Looking for our interstellar roots
Maria Drozdovskaya wants to know what our „astrochemical ancestral tree“ looks like. The incoming Fellow of the Center for Space and Habitability (CSH) at the University of Bern has just won a prestigious award that she will bring to her new host institution: The Gruber Foundation (TGF) Fellowship.
It is one of the oldest and biggest science questions that motivates Maria Drozdovskaya’s work: Where did we come from, what is the origin of life on Earth? “I perform computer simulations to follow the trail of certain molecules through various stages of star and planet formation,” the young researcher explains. Astronomical observations have been showing that space is filled with various molecules and even some very large complex molecules that could be the simplest building blocks to life. „I want to pinpoint the conception of biologically-relevant molecules in order to understand our chemical heritage and interstellar roots,“ says the astrophysicist.
Maria Drozdovskaya is about to finish her PhD at Leiden University and will start working at the University of Bern in November not only as a CSH Fellow but also as a TGF Fellow. This is an award given out by the International Astronomical Union (IAU) to fresh PhDs to bring to the host institution of their first postdoc or fellowship. Since 2007, only 12 recipients of the TGF Fellowship have been named by the IAU. “I couldn’t stop smiling once I heard the thrilling news,“ the winner says: „I consider it a great honour for my work to be recognized at such a competitive international level.“ But she also admits: „I specifically targeted the TGF Fellowship, since it provides an excellent opportunity for me to kick start my independent research career at the CSH on an interdisciplinary topic.” Her TGF Fellowship amounts to US$ 25’000 and is given as a stipend covering travel, subsistence and research expenses supplementing a postdoctoral appointment at the host institution.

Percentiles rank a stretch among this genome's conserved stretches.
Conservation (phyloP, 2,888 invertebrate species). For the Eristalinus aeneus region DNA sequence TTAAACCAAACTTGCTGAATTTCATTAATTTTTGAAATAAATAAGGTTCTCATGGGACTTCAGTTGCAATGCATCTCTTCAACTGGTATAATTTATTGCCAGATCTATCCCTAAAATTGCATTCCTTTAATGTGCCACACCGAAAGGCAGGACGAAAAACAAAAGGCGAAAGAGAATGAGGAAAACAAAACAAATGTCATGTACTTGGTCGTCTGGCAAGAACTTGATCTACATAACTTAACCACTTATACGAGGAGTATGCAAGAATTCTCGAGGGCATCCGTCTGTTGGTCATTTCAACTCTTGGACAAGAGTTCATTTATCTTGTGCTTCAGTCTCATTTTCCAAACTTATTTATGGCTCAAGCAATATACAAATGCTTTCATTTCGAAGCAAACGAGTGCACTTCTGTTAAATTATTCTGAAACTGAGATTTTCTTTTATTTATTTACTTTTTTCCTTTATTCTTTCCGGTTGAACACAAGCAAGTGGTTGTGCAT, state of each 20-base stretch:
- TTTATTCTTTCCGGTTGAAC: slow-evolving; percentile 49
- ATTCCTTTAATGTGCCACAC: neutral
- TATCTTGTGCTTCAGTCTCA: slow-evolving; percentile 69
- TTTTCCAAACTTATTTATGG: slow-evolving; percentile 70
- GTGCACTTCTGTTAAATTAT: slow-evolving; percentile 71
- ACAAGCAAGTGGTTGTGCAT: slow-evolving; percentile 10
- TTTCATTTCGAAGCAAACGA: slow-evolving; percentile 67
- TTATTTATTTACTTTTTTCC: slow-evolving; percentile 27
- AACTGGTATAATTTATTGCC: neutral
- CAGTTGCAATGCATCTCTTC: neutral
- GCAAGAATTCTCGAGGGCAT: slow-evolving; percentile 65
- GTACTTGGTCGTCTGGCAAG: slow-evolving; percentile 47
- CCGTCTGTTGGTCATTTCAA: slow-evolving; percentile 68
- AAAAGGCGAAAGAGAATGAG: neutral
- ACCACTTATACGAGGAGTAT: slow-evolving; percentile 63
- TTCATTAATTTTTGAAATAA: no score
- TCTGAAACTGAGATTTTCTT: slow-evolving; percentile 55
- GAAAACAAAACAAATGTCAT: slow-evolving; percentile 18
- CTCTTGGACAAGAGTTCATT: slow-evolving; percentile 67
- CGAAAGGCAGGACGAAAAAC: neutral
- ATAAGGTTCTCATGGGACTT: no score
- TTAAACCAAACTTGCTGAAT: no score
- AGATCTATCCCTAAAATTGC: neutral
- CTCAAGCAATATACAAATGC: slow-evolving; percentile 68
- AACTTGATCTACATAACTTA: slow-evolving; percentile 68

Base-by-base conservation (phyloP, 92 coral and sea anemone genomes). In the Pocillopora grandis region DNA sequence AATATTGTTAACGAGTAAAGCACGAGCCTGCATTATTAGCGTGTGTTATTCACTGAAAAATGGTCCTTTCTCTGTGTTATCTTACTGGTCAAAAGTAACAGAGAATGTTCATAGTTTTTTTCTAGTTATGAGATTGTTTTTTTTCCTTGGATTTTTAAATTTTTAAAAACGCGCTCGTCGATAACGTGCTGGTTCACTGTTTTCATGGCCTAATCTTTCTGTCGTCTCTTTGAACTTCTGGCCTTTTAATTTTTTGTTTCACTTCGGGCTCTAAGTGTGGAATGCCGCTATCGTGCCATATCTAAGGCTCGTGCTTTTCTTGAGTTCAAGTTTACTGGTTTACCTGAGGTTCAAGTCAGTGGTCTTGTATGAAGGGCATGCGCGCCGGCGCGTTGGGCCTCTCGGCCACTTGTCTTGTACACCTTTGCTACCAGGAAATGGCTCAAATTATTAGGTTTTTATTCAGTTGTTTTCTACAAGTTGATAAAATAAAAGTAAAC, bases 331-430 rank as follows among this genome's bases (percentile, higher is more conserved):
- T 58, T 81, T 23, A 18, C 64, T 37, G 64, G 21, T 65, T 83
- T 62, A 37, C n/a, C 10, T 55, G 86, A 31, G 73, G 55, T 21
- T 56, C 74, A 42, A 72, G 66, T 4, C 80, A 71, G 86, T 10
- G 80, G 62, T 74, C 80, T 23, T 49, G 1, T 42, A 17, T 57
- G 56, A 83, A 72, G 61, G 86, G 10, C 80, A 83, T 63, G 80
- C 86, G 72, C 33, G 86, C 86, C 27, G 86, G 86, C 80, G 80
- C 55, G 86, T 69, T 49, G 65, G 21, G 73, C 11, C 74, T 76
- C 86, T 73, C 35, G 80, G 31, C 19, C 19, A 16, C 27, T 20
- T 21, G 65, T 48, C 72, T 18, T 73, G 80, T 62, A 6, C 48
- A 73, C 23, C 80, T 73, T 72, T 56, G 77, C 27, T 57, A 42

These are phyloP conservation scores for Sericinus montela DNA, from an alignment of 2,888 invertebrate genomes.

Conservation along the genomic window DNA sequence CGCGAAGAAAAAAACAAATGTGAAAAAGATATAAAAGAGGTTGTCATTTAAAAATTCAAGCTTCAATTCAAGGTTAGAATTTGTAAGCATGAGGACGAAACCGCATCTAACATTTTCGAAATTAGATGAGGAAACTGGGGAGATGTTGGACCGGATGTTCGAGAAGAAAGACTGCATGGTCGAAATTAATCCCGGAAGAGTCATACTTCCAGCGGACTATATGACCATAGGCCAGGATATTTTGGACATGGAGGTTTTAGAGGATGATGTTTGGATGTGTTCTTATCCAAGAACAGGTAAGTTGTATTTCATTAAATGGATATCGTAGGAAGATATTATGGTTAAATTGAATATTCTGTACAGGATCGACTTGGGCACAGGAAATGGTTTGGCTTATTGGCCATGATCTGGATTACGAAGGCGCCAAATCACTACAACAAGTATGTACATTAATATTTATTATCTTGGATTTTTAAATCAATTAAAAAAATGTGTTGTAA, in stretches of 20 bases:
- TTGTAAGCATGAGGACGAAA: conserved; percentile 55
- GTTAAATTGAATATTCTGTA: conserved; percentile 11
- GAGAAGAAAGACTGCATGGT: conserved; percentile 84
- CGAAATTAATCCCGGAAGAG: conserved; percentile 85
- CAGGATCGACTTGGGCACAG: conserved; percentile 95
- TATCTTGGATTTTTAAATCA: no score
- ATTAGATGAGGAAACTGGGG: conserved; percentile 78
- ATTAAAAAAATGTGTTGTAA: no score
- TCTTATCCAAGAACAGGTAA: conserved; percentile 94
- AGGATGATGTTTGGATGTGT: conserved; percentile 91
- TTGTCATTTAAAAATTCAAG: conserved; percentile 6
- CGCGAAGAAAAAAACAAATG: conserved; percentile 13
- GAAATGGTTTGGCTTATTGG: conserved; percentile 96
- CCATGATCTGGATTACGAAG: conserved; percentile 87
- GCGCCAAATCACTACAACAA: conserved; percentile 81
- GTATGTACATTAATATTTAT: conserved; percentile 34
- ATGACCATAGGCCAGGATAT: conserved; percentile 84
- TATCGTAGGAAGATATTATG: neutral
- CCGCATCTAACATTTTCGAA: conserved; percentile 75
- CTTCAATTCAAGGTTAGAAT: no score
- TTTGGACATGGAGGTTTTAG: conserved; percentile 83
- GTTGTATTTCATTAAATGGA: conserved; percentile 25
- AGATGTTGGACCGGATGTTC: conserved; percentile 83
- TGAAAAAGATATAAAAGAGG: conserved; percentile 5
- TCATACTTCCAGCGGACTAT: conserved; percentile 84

Hobbies: Travelling, diving and painting
Maria Drozdovskaya was born in Moscow, but grew up all over the world. “My parents and I have lived in Russia, Japan and the U.S., before moving to the Netherlands when I was 12,” she tells. She finished school and her university degrees in Holland, has joint Dutch and Russian citizenship and still travels as much as she can. “I try my best to make time for sightseeing and I always enjoy a road trip,” she says. In her spare time the certified scuba diver is also busy with various types of fitness. “Additionally, I appreciate creative hobbies, so I occasionally do some painting and embroidering.”
Already during her PhD studies, she formed collaborations with several researchers at Bern and also made a brief work visit. “The University of Bern struck me as a scientifically exciting institute with a lot to offer,“ says Maria Drozdovskaya. „So when I saw the advert for the CSH Fellowship, I immediately decided to apply.“ As a CSH Fellow, and now also an IAU TGF Fellow, she looks forward to forming new collaborations with multiple research groups at Bern in several departments. „I am excited to work with world-renowned cometary and exoplanetary experts,“ she says: „With my background in star formation and astrochemistry, I hope to strengthen the links between these various communities, and progress our understanding of the chemical links across the earliest and latest stages of evolution of Solar System analogues.“ Additionally, the scientist plans to get involved with outreach and popularization of astronomy. (bva)